– by Adesina O. Koiki
A Lot of Sports Talk editor-in-chief
NEWARK, N.J. — When New Jersey Devils goalkeeper Cory Schneider whiffed so badly on what should have been a routine glove save from a long-distance shot that he managed to knock the puck behind him and into his own net, it did more than just represent the low point in New Jersey’s game on Friday. The boos that rained down on the Devils before and after that gaffe, as well as a listless start to the game represented the nadir of a Devils’ season that quickly was heading to a crossroads.
Or so it seemed. The final 50 minutes of the contest saw a turnaround the Devils hope mirrors what is to come as they attempt to ascend from the Eastern Conference cellar.
Nico Hischier’s goal 41 seconds into overtime capped off four unanswered goals scored by the Devils in their stunning 5-4 come-from-behind victory over the Vegas Golden Knights on Friday night.
“It’s time to go out and make some plays,” said Devils winger Brian Boyle. “We’re working plenty hard enough. It’s time to put it to work on the ice and make the plays.”
New Jersey came back from two separate three-goal deficits, the first coming just 9:23 into the game, when William Carrier’s hopeful attempt on goal from the left wing boards went off Schneider’s glove and mask before trickling past him and into the net for a 3-0 Golden Knights lead. That, along with Alex Tuch’s goal scored just 79 seconds into the game and William Karlsson’s tally at 7:45, was enough for Devils coach John Hynes and the Prudential Center crowd, as Kinkaid was summoned to replace Schneider after allowing three goals on just seven shots.
“It wasn’t a dream start by any means, being down three,” said Kyle Palmieri, whose unassisted goal at 6:24 of the third period brought the Devils to within one. “It was one of those things where we didn’t really know what [Vegas] could handle as a team over there. Once we got to our game, we knew we could control the play and get scoring chances. We had a ton of scoring chances in the first and finally broke through in the second, and I think throughout our lineup we had contributions.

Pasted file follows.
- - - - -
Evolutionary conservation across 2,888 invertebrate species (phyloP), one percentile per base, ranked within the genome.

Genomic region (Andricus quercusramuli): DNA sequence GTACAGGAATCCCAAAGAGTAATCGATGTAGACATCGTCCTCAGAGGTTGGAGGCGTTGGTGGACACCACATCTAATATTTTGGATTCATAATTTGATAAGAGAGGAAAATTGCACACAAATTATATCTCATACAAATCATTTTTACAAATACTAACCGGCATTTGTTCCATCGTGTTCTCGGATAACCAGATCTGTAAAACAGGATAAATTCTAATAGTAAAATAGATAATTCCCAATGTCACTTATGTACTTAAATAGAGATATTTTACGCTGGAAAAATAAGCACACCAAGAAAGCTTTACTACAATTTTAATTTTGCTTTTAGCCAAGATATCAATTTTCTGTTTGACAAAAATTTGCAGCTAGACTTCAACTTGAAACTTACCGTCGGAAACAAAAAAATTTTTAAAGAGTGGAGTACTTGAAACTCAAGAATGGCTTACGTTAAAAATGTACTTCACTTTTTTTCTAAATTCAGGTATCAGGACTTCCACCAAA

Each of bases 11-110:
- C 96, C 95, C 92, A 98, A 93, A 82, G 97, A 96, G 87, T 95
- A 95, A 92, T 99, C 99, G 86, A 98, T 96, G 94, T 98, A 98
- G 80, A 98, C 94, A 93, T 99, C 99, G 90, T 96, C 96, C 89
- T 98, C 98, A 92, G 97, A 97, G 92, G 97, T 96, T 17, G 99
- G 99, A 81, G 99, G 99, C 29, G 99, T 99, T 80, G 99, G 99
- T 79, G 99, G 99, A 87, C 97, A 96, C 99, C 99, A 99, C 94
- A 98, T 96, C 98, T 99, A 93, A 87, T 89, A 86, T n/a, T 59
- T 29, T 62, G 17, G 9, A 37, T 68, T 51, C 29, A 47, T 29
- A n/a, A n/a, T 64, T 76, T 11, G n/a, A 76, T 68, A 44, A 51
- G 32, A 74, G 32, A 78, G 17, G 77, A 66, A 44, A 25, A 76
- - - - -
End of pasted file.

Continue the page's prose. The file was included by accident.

New Jersey piled on the pressure on Vegas goalkeeper Marc-Andre Fleury for the majority of the game and finally broke through on the power play, as a Travis Zajac shot from the slot deflected off a Vegas stick and into the net at 2:59 of the second period to get New Jersey on the board.
Though the Golden Knights responded quickly, with Karlsson’s second goal of the game just 58 seconds after Zajac’s tally giving Vegas a 4-1 advantage, the Devils remained undaunted in tilting the ice their way in the second, outshooting Vegas 16-6 in the period. Miles Wood scored halfway through the period to once again cut New Jersey’s deficit to two, setting up what would become a hectic final 20 minutes of regulation.
Palmieri scored on the backhand on a wraparound at 6:24 to make it 4-3 before Brett Seney was given credit for the game-tying goal with 5:05 remaining, as he crashed the net just before Vegas defenseman Nick Holden knocked the puck into his own net while trying to clear the loose puck from the crease.
In overtime, the Devils ended it on the first shift, as Hischier took a pass from Marcus Johansson and scored in front while being taken down from behind to cap the unlikely comeback. The play was reviewed for offside, but the call on the ice was upheld.
“It is one of the first goals in your career you will remember your whole life,” Hischier said.
From the start of the second period, the Golden Knights were outshot 30-12. Fleury ended the night making 37 saves, while his counterpart, Kinkaid, only had to make 14 in relief of Schneider, though he denied point-blank opportunities from both Tuch and Paul Stastny in a span of five seconds late in the second period to keep the scoreline at 4-2.
“I think when we got up 3-0, the boys thought it was over and we just stopped skating,” said Vegas head coach Gerard Gallant. “You can’t stop skating against a team like New Jersey.”
*Editor’s note: Above the byline is the photo gallery from Friday evening’s game, with all photos taken by New Jersey-based photographer Arturo Holmes. After clicking on the first photo to enlarge the picture, make sure to press the left and right arrow buttons to scroll through the rest of the pictures. There are 22 pictures in total.